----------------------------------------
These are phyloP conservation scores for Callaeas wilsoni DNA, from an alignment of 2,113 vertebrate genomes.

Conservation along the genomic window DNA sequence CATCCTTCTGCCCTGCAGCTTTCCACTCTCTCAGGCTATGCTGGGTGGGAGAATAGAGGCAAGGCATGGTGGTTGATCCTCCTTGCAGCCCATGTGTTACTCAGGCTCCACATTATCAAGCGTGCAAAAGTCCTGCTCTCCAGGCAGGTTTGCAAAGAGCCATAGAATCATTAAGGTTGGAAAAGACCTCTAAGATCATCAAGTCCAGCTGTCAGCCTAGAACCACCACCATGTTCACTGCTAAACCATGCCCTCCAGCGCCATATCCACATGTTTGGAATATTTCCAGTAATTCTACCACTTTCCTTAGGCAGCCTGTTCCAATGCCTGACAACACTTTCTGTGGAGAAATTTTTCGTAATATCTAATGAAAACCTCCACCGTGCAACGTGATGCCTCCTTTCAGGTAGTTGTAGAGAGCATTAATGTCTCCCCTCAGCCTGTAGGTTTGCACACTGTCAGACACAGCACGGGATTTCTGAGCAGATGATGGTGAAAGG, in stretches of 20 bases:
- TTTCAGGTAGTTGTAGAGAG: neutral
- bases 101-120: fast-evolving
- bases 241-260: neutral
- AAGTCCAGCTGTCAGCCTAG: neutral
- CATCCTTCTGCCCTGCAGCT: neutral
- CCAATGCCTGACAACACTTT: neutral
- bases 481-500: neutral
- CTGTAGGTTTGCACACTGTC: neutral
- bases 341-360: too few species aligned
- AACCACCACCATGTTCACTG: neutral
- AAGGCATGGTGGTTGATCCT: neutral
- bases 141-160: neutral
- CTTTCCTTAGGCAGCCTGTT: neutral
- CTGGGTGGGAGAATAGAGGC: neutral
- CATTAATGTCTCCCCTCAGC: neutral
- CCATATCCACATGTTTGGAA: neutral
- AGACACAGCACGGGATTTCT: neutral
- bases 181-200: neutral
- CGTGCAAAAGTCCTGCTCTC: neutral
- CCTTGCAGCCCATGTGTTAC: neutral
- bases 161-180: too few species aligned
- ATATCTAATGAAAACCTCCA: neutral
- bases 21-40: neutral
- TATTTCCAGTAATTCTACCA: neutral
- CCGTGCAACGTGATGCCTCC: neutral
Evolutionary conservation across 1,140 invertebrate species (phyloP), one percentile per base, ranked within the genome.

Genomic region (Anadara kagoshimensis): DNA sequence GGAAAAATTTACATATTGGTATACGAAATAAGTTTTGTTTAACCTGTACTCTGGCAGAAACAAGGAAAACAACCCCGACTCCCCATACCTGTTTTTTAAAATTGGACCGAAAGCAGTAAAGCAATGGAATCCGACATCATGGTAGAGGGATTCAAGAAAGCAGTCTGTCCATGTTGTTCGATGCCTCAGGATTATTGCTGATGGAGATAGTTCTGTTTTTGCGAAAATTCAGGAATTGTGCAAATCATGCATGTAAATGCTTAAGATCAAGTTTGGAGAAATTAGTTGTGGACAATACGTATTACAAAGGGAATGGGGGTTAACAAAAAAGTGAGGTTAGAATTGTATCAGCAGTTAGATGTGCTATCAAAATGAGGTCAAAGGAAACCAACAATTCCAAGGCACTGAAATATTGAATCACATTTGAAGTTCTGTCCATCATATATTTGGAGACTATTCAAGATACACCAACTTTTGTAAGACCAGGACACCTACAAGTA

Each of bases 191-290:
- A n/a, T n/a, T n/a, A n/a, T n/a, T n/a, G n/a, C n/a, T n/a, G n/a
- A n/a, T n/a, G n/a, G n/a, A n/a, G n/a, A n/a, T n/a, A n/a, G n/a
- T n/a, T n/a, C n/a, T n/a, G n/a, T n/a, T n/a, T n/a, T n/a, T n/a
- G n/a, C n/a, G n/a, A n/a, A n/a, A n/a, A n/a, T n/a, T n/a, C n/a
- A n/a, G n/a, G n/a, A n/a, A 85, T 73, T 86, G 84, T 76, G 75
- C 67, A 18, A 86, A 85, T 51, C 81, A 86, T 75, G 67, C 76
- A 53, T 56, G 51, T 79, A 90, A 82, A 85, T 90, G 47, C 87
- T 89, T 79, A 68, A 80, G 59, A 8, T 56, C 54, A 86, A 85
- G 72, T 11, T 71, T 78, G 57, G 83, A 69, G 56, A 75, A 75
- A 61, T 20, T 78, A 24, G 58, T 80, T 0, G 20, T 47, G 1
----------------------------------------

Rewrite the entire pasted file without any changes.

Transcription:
These are phyloP conservation scores for Callaeas wilsoni DNA, from an alignment of 2,113 vertebrate genomes.

Conservation along the genomic window DNA sequence CATCCTTCTGCCCTGCAGCTTTCCACTCTCTCAGGCTATGCTGGGTGGGAGAATAGAGGCAAGGCATGGTGGTTGATCCTCCTTGCAGCCCATGTGTTACTCAGGCTCCACATTATCAAGCGTGCAAAAGTCCTGCTCTCCAGGCAGGTTTGCAAAGAGCCATAGAATCATTAAGGTTGGAAAAGACCTCTAAGATCATCAAGTCCAGCTGTCAGCCTAGAACCACCACCATGTTCACTGCTAAACCATGCCCTCCAGCGCCATATCCACATGTTTGGAATATTTCCAGTAATTCTACCACTTTCCTTAGGCAGCCTGTTCCAATGCCTGACAACACTTTCTGTGGAGAAATTTTTCGTAATATCTAATGAAAACCTCCACCGTGCAACGTGATGCCTCCTTTCAGGTAGTTGTAGAGAGCATTAATGTCTCCCCTCAGCCTGTAGGTTTGCACACTGTCAGACACAGCACGGGATTTCTGAGCAGATGATGGTGAAAGG, in stretches of 20 bases:
- TTTCAGGTAGTTGTAGAGAG: neutral
- bases 101-120: fast-evolving
- bases 241-260: neutral
- AAGTCCAGCTGTCAGCCTAG: neutral
- CATCCTTCTGCCCTGCAGCT: neutral
- CCAATGCCTGACAACACTTT: neutral
- bases 481-500: neutral
- CTGTAGGTTTGCACACTGTC: neutral
- bases 341-360: too few species aligned
- AACCACCACCATGTTCACTG: neutral
- AAGGCATGGTGGTTGATCCT: neutral
- bases 141-160: neutral
- CTTTCCTTAGGCAGCCTGTT: neutral
- CTGGGTGGGAGAATAGAGGC: neutral
- CATTAATGTCTCCCCTCAGC: neutral
- CCATATCCACATGTTTGGAA: neutral
- AGACACAGCACGGGATTTCT: neutral
- bases 181-200: neutral
- CGTGCAAAAGTCCTGCTCTC: neutral
- CCTTGCAGCCCATGTGTTAC: neutral
- bases 161-180: too few species aligned
- ATATCTAATGAAAACCTCCA: neutral
- bases 21-40: neutral
- TATTTCCAGTAATTCTACCA: neutral
- CCGTGCAACGTGATGCCTCC: neutral
Evolutionary conservation across 1,140 invertebrate species (phyloP), one percentile per base, ranked within the genome.

Genomic region (Anadara kagoshimensis): DNA sequence GGAAAAATTTACATATTGGTATACGAAATAAGTTTTGTTTAACCTGTACTCTGGCAGAAACAAGGAAAACAACCCCGACTCCCCATACCTGTTTTTTAAAATTGGACCGAAAGCAGTAAAGCAATGGAATCCGACATCATGGTAGAGGGATTCAAGAAAGCAGTCTGTCCATGTTGTTCGATGCCTCAGGATTATTGCTGATGGAGATAGTTCTGTTTTTGCGAAAATTCAGGAATTGTGCAAATCATGCATGTAAATGCTTAAGATCAAGTTTGGAGAAATTAGTTGTGGACAATACGTATTACAAAGGGAATGGGGGTTAACAAAAAAGTGAGGTTAGAATTGTATCAGCAGTTAGATGTGCTATCAAAATGAGGTCAAAGGAAACCAACAATTCCAAGGCACTGAAATATTGAATCACATTTGAAGTTCTGTCCATCATATATTTGGAGACTATTCAAGATACACCAACTTTTGTAAGACCAGGACACCTACAAGTA

Each of bases 191-290:
- A n/a, T n/a, T n/a, A n/a, T n/a, T n/a, G n/a, C n/a, T n/a, G n/a
- A n/a, T n/a, G n/a, G n/a, A n/a, G n/a, A n/a, T n/a, A n/a, G n/a
- T n/a, T n/a, C n/a, T n/a, G n/a, T n/a, T n/a, T n/a, T n/a, T n/a
- G n/a, C n/a, G n/a, A n/a, A n/a, A n/a, A n/a, T n/a, T n/a, C n/a
- A n/a, G n/a, G n/a, A n/a, A 85, T 73, T 86, G 84, T 76, G 75
- C 67, A 18, A 86, A 85, T 51, C 81, A 86, T 75, G 67, C 76
- A 53, T 56, G 51, T 79, A 90, A 82, A 85, T 90, G 47, C 87
- T 89, T 79, A 68, A 80, G 59, A 8, T 56, C 54, A 86, A 85
- G 72, T 11, T 71, T 78, G 57, G 83, A 69, G 56, A 75, A 75
- A 61, T 20, T 78, A 24, G 58, T 80, T 0, G 20, T 47, G 1